As I mentioned in my most recent rundown, I recently paced a fellow runner.
Whilst I’d been wanting to try pacing for a while, my reasons behind doing so this particular weekend weren’t entirely selfless. I wanted to run myself, but my injury definitely wouldn’t allow me to race (I could almost hear my physio’s disapproving voice in my head). So in order to stave off my Type A competitive personality, that I knew would want to go all-out when surrounded by fast people, I offered to pace.
I asked around, and eventually got paired up with the lovely Michelle, who wanted to hit sub-60 minutes, but was lacking in confidence. We only met about five minutes before the race kicked off, but we said a quick hello, and got to discussing tactics. She explained she usually ran positive splits, and this was usually a problem. We resolved to try to run even splits the whole way through, and keep evaluating to see if the sub-60 was achievable.
Pacing was actually a lot tougher than I expected; you have to keep a constant eye on your watch, make sure your pace is consistent, and act as chief cheerleader all whilst on the move. I don’t want to go into the details of someone else’s race, but my companion struggled slightly, and I don’t blame her. The racetrack was exposed and there was a howling wind; it was cold and truly miserable. The late start had also thrown us both for a loop from a fuel perspective. At around the 3-mile mark, we reevaluated, and decided that sub-60 just wasn’t possible under these conditions. So we resolved just to finish, and I appointed myself chief motivator, as that was precisely what was lacking.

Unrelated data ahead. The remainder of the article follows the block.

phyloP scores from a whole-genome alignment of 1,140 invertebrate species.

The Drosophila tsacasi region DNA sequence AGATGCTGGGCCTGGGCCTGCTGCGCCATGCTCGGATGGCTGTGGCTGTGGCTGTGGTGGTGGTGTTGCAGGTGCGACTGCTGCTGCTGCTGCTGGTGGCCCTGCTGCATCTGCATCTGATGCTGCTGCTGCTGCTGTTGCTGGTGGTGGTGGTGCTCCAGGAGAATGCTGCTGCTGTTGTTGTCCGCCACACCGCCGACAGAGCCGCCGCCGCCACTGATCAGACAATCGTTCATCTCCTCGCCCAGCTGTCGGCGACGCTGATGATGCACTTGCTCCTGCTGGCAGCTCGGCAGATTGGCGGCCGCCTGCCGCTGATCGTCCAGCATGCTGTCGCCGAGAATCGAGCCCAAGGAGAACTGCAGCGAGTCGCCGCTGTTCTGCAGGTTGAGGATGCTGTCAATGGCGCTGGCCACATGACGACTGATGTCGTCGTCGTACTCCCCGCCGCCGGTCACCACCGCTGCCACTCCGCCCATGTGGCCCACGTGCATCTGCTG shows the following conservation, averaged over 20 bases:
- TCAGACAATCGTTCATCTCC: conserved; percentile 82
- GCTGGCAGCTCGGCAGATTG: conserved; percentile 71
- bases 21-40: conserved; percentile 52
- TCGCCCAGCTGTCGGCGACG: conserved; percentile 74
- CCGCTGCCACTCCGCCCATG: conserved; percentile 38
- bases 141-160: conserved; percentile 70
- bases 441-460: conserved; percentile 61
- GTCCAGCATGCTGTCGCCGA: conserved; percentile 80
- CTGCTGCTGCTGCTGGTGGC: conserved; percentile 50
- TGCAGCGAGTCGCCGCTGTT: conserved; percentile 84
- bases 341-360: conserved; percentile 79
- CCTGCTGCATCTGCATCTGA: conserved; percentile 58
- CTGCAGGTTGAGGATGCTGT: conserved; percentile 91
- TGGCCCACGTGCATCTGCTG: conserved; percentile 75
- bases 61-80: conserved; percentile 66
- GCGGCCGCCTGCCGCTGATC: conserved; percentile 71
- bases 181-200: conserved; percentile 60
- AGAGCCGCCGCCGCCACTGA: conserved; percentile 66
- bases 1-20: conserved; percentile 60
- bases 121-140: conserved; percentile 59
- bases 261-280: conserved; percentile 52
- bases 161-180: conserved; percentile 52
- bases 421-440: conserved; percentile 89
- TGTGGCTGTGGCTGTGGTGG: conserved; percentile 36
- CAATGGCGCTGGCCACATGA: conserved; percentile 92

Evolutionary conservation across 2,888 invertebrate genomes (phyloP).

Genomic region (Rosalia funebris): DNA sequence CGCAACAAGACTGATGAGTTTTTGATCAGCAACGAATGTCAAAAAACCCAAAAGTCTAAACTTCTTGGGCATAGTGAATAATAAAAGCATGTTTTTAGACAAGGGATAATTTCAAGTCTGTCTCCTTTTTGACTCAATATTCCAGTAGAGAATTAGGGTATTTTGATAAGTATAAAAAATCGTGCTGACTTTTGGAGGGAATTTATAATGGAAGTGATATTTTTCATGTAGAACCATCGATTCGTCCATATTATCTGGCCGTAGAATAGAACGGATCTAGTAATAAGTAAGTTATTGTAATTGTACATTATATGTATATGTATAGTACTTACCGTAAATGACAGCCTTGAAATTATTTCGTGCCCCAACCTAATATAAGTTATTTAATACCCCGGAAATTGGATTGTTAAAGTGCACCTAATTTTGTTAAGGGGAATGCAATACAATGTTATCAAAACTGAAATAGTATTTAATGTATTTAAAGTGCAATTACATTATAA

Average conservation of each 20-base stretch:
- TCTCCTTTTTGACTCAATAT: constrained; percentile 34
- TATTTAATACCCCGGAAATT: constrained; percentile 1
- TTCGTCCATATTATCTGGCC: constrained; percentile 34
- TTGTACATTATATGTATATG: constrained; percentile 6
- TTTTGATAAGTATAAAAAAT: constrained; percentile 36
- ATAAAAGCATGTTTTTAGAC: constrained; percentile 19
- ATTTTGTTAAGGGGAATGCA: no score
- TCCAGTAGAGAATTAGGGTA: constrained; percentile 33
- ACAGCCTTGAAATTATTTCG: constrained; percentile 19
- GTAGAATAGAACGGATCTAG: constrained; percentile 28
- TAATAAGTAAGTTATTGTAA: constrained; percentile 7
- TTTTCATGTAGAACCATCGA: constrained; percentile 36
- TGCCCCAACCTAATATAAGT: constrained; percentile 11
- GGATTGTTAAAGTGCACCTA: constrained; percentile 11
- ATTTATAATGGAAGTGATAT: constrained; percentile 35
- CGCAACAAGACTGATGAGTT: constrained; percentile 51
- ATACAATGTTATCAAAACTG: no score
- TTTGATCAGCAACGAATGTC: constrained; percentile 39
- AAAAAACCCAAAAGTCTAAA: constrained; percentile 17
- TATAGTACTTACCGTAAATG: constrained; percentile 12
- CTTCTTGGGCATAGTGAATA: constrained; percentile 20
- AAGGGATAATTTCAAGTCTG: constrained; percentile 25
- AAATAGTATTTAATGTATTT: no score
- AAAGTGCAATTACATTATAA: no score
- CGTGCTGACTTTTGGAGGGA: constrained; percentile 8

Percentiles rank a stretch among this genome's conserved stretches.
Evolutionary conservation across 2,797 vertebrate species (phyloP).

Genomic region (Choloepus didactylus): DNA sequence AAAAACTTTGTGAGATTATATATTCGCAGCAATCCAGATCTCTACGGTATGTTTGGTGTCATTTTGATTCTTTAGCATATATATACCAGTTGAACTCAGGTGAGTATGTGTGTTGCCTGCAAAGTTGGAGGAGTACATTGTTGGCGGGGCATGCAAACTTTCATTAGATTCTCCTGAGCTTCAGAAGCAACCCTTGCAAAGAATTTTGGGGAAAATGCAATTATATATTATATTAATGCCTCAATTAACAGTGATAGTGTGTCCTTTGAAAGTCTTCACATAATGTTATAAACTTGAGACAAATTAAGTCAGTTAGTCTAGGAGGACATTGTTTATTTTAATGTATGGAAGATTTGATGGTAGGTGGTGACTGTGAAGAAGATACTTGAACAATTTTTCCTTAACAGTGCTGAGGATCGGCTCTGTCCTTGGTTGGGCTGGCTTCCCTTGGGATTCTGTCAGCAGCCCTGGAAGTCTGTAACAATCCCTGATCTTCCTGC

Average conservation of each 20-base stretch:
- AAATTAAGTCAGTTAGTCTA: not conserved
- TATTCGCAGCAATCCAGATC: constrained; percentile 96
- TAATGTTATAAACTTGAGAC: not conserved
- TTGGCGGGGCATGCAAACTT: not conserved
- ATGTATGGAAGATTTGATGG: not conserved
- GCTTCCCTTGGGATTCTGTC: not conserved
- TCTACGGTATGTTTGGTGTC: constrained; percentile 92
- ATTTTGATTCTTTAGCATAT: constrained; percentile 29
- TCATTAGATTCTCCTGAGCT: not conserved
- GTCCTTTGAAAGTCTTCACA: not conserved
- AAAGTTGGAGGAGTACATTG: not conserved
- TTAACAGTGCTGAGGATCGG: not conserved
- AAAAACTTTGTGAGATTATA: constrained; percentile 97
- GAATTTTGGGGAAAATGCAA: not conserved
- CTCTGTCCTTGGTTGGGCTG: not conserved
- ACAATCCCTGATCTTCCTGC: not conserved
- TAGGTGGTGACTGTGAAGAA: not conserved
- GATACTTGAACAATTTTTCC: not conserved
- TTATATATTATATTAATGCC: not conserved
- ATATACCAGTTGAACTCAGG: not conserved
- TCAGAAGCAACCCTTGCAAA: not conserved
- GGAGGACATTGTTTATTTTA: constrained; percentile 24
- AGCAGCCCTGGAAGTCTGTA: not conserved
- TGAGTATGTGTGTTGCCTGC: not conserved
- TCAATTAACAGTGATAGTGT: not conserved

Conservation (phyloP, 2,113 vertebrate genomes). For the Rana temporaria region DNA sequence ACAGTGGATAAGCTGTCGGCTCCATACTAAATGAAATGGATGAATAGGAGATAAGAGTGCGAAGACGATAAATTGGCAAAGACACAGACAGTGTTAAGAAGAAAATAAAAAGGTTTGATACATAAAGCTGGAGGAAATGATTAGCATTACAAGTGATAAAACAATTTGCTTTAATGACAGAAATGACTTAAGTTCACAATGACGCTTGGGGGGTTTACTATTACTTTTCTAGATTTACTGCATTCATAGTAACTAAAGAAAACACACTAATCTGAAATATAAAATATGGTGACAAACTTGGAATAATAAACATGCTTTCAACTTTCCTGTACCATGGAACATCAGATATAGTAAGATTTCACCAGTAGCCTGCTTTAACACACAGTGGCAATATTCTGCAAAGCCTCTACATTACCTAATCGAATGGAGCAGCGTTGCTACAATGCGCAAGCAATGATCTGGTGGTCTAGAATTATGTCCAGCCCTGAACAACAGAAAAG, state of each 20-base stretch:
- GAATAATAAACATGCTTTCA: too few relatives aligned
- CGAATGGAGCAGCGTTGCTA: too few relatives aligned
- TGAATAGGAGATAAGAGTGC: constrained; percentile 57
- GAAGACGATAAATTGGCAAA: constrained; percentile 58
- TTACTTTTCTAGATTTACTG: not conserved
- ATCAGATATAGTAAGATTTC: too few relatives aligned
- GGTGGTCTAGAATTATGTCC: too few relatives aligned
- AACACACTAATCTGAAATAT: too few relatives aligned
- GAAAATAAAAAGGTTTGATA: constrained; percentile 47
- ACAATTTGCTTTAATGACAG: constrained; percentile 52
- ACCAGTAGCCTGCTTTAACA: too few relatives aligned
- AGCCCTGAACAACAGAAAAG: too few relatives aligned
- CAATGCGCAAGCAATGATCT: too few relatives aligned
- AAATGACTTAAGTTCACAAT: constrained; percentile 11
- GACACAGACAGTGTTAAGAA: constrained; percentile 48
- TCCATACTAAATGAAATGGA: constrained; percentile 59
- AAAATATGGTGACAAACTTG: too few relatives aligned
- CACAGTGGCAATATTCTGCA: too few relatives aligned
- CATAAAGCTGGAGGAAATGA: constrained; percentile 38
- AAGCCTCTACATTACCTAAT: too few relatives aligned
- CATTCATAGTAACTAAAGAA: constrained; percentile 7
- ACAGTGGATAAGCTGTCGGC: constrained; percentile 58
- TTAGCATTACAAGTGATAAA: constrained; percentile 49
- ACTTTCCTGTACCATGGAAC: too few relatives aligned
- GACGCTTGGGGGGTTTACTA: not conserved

Since even I was struggling to maintain motivation, I decided distraction was key; we nattered about jobs, running clubs, and even my love life- anything to keep our minds off the the task at hand. As we neared the last mile I became annoyingly chipper, cheering my companion on whilst struggling myself to keep motivation.
In the end we finished in 1 hour 6 minutes. That was perfectly fine as far as I was concerned. I had a great time racing not for myself but for someone else, and I was just grateful that we made it across the finish line.
What I learned:
- Bring snacks! Since the whole race was a bit last-minute for me, I was woefully underprepared. It would have been nice to have my running belt to stuff snacks in, and offer to Michelle.
- Motivation is key! So much of running is psychological and I don’t think I’d really appreciated that until seeing someone else struggle and desperately wanting to help then.
- Everyone runs differently-I always run negative splits, be that on race day or a training run. It was really interesting having to take someone else’s needs and habits into consideration.
All being said I had a great day, and am really looking forward to pacing again…just need to finish converting some of my friends!
What’s your top tip for pacing? Have you ever struggled with a really shit race psychologically?
Lots of love